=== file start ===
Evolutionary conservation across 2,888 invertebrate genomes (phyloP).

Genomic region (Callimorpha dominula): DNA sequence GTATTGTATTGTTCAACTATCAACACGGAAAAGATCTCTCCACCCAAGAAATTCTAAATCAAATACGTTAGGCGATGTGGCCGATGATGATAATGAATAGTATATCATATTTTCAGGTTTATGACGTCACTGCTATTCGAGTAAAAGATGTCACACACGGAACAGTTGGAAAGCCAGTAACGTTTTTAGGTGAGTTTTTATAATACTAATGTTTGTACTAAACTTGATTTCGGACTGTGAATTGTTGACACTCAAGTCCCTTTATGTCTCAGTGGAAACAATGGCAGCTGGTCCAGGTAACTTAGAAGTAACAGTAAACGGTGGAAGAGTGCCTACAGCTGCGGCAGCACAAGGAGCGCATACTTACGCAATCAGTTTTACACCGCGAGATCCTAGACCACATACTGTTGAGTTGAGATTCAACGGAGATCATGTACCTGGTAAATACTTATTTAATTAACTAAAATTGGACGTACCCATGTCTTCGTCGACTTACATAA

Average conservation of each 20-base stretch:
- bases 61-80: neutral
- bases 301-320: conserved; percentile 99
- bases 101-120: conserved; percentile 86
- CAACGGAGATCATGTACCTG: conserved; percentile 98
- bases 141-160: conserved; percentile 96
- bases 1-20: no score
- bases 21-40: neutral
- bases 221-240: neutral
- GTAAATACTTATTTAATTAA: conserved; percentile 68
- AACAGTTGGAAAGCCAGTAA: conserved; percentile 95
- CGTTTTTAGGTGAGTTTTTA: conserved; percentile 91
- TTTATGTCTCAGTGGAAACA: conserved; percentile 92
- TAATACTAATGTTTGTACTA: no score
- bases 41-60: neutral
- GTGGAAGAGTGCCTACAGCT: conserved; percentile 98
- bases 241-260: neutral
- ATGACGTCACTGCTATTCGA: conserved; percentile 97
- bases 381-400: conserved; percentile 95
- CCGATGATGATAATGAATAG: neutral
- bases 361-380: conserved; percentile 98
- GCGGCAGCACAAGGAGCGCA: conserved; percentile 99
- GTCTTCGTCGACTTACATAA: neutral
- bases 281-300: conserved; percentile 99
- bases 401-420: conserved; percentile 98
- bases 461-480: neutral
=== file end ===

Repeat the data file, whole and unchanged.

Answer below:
Evolutionary conservation across 2,888 invertebrate genomes (phyloP).

Genomic region (Callimorpha dominula): DNA sequence GTATTGTATTGTTCAACTATCAACACGGAAAAGATCTCTCCACCCAAGAAATTCTAAATCAAATACGTTAGGCGATGTGGCCGATGATGATAATGAATAGTATATCATATTTTCAGGTTTATGACGTCACTGCTATTCGAGTAAAAGATGTCACACACGGAACAGTTGGAAAGCCAGTAACGTTTTTAGGTGAGTTTTTATAATACTAATGTTTGTACTAAACTTGATTTCGGACTGTGAATTGTTGACACTCAAGTCCCTTTATGTCTCAGTGGAAACAATGGCAGCTGGTCCAGGTAACTTAGAAGTAACAGTAAACGGTGGAAGAGTGCCTACAGCTGCGGCAGCACAAGGAGCGCATACTTACGCAATCAGTTTTACACCGCGAGATCCTAGACCACATACTGTTGAGTTGAGATTCAACGGAGATCATGTACCTGGTAAATACTTATTTAATTAACTAAAATTGGACGTACCCATGTCTTCGTCGACTTACATAA

Average conservation of each 20-base stretch:
- bases 61-80: neutral
- bases 301-320: conserved; percentile 99
- bases 101-120: conserved; percentile 86
- CAACGGAGATCATGTACCTG: conserved; percentile 98
- bases 141-160: conserved; percentile 96
- bases 1-20: no score
- bases 21-40: neutral
- bases 221-240: neutral
- GTAAATACTTATTTAATTAA: conserved; percentile 68
- AACAGTTGGAAAGCCAGTAA: conserved; percentile 95
- CGTTTTTAGGTGAGTTTTTA: conserved; percentile 91
- TTTATGTCTCAGTGGAAACA: conserved; percentile 92
- TAATACTAATGTTTGTACTA: no score
- bases 41-60: neutral
- GTGGAAGAGTGCCTACAGCT: conserved; percentile 98
- bases 241-260: neutral
- ATGACGTCACTGCTATTCGA: conserved; percentile 97
- bases 381-400: conserved; percentile 95
- CCGATGATGATAATGAATAG: neutral
- bases 361-380: conserved; percentile 98
- GCGGCAGCACAAGGAGCGCA: conserved; percentile 99
- GTCTTCGTCGACTTACATAA: neutral
- bases 281-300: conserved; percentile 99
- bases 401-420: conserved; percentile 98
- bases 461-480: neutral